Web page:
One of the things I noticed when I first visited China many years ago, was people spitting in public. Over the years China has changed a great deal but although it doesn’t seem quite as prevalent as it was, people are STILL spitting in public. So forgive me for having a bit of a rant about it.
I loathe it, it is disgusting, not to mention unhealthy.
Today I was in a taxi when the driver hawked up a bolus of mucus and spat it out of his window where it hit the passenger door of another car – charming! – and then a few minutes later he did it again.
In Europe during the Victorian era, most men smoked either pipes or cigars, or took snuff, and in those days they also spat a great deal. Pubs, railway stations and many other establishments had spittoons (or cuspidors as they are sometimes called) in place to keep the sputum localised instead of all over the floor. Fortunately times changed and as the practice of spitting won public opprobrium so it died out – actually I wonder whether the Spanish Flu pandemic of 1918-19 didn’t have a lot to do with it , as folk became fearful of catching the disease. Fearful with good reason, public expectoration is one of the best ways of spreading respiratory diseases and other viruses.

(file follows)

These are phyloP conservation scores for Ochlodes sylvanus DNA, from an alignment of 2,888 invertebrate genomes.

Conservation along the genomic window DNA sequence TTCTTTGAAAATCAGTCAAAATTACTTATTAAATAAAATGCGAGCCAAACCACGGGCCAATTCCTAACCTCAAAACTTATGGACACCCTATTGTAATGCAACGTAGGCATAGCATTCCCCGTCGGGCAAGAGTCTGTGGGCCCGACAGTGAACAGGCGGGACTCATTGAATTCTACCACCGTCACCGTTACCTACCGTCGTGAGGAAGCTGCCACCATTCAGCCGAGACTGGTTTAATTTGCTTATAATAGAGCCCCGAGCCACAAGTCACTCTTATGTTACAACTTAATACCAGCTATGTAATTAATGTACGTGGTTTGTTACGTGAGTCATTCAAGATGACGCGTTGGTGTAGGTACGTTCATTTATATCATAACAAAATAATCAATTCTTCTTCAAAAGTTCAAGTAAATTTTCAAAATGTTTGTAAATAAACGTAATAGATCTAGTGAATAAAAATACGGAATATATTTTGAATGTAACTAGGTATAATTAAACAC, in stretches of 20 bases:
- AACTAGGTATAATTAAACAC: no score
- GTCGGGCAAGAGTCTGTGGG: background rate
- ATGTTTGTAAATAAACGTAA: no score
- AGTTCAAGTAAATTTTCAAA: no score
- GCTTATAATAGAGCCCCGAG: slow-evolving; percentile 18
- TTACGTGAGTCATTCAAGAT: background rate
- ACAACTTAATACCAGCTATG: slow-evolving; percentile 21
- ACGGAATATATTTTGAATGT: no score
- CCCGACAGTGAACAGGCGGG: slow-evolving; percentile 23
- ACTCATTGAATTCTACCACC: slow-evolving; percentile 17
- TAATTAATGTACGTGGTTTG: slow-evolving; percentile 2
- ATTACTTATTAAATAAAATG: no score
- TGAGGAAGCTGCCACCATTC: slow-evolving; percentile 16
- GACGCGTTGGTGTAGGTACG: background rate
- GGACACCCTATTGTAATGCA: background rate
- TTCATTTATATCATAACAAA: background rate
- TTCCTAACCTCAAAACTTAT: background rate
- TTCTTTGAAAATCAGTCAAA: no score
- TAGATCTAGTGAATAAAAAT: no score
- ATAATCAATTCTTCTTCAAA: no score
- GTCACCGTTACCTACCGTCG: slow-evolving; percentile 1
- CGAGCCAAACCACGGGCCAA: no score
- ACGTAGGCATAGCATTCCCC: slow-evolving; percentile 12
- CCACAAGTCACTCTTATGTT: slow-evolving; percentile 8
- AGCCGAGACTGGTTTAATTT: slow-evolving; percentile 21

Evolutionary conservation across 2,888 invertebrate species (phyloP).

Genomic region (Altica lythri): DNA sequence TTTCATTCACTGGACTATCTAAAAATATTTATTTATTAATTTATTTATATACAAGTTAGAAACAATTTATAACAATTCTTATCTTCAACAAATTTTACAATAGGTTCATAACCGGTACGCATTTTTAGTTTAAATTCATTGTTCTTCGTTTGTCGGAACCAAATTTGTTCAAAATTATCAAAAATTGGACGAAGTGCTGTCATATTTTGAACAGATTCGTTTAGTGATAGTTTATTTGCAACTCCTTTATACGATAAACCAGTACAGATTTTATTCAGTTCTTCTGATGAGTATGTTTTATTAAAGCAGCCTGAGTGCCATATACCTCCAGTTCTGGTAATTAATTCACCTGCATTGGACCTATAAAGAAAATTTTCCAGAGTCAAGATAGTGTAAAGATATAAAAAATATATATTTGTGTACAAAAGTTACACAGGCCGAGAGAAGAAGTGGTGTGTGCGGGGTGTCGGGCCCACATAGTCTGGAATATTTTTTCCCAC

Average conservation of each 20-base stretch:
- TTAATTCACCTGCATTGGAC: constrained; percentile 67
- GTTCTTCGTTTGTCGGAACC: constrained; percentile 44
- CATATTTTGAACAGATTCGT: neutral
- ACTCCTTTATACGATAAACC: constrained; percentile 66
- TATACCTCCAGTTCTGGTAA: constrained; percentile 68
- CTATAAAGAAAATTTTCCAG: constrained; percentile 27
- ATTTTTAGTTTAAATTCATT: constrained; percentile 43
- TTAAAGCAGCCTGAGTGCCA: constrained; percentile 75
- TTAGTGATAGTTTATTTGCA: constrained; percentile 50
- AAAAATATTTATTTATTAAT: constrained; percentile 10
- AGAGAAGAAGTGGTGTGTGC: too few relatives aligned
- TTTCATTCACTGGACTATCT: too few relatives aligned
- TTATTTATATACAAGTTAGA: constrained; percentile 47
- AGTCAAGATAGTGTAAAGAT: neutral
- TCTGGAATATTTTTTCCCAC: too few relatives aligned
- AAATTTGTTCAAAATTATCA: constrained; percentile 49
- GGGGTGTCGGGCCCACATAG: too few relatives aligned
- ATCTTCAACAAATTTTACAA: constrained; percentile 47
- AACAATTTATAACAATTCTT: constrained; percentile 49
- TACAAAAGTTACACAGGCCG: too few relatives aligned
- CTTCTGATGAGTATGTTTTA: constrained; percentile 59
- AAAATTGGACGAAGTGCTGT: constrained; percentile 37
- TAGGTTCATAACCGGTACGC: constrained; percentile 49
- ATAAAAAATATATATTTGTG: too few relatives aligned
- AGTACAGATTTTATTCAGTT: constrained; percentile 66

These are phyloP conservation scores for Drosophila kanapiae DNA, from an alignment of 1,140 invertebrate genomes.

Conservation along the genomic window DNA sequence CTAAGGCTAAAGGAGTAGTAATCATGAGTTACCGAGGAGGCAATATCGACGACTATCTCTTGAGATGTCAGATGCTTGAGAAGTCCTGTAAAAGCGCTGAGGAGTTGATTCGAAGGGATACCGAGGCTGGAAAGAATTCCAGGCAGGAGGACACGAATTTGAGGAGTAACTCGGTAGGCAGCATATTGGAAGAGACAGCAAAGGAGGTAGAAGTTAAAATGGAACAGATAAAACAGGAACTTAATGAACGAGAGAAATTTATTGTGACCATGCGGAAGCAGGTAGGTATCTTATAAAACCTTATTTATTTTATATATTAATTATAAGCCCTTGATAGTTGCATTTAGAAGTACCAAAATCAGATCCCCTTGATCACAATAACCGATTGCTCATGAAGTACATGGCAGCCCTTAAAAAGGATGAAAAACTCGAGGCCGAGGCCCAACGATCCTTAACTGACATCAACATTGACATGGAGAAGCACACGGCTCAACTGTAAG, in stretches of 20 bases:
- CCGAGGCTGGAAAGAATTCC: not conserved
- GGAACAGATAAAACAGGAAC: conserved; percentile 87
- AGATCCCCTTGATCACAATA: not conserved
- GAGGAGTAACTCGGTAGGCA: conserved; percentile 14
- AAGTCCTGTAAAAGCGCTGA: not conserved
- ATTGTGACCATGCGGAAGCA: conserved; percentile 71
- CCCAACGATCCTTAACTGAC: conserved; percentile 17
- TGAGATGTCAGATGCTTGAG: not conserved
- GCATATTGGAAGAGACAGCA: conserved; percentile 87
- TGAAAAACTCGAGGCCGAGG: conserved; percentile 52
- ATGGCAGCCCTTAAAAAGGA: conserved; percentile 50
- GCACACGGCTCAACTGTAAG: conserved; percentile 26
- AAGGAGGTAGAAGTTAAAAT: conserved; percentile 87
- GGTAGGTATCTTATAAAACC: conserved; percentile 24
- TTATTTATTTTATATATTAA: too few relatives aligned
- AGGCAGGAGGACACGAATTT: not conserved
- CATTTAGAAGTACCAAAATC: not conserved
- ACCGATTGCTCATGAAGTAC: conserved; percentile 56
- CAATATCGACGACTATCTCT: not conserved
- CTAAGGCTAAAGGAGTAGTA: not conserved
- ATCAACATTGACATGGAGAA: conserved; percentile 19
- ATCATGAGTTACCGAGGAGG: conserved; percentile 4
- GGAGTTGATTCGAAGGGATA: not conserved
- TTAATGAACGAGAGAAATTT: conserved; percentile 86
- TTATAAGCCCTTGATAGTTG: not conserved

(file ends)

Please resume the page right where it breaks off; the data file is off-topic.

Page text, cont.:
The Chinese government has tried valiantly to put an end to this filthy habit over the years with various anti-spitting campaigns, but even President Deng Xiaoping was a great one for spitting whenever he felt like it, so although many other ‘reforms’ have succeeded this is one reform that has not made much headway. In the run up to the Beijing Olympics in 2008 there was another concentrated effort by the government to stop public spitting.
Mind you I get just as ticked-off when I see over-paid Premier league footballers spitting on the pitch during a match in Europe or the UK
Sies! – as we would say in South Africa.